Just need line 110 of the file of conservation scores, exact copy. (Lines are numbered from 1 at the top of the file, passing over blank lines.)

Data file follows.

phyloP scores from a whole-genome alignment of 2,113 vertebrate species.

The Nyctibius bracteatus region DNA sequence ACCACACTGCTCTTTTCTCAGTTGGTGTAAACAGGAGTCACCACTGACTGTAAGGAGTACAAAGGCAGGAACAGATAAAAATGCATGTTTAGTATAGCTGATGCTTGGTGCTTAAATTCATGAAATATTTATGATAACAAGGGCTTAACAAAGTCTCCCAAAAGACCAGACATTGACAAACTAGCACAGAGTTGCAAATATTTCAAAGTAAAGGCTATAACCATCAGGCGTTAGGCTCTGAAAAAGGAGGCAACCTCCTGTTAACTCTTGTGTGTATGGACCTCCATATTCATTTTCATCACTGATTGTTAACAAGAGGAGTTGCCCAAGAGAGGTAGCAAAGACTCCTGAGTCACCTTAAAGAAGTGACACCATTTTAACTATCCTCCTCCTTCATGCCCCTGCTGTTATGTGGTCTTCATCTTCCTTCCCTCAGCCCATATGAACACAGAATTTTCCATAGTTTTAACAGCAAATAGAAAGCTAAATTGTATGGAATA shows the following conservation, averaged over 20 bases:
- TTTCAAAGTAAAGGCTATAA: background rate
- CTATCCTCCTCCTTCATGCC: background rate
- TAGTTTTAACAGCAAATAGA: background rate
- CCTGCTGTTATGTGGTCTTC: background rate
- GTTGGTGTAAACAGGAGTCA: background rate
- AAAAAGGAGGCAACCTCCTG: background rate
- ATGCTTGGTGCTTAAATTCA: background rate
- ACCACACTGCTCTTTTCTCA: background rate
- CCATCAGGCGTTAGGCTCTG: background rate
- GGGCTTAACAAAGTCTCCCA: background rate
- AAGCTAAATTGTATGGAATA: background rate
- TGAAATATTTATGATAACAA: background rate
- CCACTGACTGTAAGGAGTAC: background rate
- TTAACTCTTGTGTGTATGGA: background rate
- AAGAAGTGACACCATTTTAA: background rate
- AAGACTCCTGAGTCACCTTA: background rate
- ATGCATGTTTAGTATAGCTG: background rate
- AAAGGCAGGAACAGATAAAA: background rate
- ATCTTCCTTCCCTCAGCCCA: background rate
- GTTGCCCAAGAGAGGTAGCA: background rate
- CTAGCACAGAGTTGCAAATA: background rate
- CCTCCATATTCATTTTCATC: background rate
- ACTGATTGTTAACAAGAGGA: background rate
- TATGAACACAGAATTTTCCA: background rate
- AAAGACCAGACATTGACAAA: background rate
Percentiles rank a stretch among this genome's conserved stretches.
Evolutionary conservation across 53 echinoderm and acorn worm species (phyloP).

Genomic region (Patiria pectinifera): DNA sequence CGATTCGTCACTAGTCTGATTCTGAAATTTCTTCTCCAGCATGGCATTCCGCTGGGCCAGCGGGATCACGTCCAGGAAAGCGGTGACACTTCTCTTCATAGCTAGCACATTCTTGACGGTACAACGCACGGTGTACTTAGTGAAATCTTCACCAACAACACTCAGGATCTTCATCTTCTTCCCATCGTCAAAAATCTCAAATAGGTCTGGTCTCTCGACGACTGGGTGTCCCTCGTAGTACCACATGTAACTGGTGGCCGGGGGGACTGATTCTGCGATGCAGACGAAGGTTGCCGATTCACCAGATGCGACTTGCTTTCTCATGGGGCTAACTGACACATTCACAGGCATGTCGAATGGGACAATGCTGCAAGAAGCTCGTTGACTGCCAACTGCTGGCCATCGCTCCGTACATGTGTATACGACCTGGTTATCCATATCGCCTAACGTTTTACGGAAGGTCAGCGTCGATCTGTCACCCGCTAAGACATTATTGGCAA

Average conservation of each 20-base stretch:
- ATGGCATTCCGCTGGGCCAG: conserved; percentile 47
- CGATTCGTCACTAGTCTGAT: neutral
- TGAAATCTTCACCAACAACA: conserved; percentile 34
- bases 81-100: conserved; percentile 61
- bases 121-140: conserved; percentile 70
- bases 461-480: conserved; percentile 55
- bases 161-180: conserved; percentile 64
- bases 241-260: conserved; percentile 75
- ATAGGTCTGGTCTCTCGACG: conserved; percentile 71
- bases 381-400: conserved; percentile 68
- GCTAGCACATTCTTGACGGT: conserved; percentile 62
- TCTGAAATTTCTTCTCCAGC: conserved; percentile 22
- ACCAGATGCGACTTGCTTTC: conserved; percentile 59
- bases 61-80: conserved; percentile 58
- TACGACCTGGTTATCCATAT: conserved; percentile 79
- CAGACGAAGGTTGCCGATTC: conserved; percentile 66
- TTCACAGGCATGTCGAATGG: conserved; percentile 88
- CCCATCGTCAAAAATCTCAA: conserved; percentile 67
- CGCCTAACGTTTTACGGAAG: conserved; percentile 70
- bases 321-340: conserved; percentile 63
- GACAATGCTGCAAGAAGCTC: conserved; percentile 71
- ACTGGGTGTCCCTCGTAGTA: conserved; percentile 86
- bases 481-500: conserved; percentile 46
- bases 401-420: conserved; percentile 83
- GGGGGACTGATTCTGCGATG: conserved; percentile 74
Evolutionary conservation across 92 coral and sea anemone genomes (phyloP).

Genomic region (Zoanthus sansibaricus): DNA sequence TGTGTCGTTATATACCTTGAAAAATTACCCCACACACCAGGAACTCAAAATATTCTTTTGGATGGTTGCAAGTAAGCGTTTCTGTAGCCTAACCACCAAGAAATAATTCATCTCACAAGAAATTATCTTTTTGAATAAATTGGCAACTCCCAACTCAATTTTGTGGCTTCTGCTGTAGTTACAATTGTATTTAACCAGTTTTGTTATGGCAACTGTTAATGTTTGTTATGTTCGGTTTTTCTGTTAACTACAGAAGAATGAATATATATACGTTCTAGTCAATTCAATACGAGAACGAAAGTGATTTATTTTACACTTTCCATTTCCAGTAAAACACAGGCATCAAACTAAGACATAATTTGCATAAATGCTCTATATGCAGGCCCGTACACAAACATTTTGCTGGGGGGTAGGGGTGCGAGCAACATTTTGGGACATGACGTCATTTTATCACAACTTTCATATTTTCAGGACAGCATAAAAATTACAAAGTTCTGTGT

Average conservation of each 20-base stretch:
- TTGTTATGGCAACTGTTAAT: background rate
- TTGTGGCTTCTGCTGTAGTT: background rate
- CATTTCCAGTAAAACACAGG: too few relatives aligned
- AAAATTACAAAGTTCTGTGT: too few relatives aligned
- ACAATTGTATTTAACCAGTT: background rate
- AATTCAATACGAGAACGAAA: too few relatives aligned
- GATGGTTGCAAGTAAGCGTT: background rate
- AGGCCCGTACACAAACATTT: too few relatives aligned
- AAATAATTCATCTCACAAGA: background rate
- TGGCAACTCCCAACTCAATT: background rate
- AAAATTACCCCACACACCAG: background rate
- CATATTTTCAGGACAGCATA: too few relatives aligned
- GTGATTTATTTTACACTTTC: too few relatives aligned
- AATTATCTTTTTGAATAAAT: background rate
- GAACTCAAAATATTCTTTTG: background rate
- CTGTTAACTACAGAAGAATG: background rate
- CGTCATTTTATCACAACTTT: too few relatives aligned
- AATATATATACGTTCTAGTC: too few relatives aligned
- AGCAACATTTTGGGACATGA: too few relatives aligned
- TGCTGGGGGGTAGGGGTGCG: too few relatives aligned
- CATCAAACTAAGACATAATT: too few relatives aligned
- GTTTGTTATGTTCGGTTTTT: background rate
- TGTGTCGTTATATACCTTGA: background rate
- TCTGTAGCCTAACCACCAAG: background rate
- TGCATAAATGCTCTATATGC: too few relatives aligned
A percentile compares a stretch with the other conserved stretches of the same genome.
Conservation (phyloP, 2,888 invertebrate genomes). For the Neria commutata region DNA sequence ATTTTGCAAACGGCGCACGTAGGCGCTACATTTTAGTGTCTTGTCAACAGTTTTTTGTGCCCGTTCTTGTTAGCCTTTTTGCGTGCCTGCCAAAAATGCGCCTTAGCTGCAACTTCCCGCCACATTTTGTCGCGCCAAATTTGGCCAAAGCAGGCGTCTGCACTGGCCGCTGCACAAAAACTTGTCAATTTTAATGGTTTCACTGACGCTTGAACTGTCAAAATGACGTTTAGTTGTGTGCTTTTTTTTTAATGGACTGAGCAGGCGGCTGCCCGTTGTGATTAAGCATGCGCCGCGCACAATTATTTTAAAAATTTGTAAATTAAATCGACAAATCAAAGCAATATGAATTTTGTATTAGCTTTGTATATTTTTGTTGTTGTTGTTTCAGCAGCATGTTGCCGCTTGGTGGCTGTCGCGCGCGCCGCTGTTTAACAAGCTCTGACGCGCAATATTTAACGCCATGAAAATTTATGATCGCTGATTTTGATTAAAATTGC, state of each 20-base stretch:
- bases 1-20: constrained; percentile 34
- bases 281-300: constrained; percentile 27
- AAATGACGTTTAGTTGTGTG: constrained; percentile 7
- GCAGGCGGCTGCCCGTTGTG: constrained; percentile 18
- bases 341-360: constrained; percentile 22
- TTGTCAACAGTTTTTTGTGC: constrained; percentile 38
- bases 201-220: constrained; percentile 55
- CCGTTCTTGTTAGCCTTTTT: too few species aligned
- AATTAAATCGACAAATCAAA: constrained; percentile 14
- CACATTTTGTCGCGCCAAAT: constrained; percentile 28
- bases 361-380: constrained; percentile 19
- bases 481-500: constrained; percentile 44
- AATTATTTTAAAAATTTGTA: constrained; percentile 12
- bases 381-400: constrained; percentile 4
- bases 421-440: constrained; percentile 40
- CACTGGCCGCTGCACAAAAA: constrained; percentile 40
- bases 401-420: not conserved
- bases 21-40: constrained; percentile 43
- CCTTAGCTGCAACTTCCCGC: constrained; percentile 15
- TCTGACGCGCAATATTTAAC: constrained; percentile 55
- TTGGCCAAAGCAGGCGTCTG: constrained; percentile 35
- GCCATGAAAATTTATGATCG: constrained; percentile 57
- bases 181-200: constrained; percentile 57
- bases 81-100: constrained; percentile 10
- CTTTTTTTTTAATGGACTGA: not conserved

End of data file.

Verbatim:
- bases 81-100: constrained; percentile 10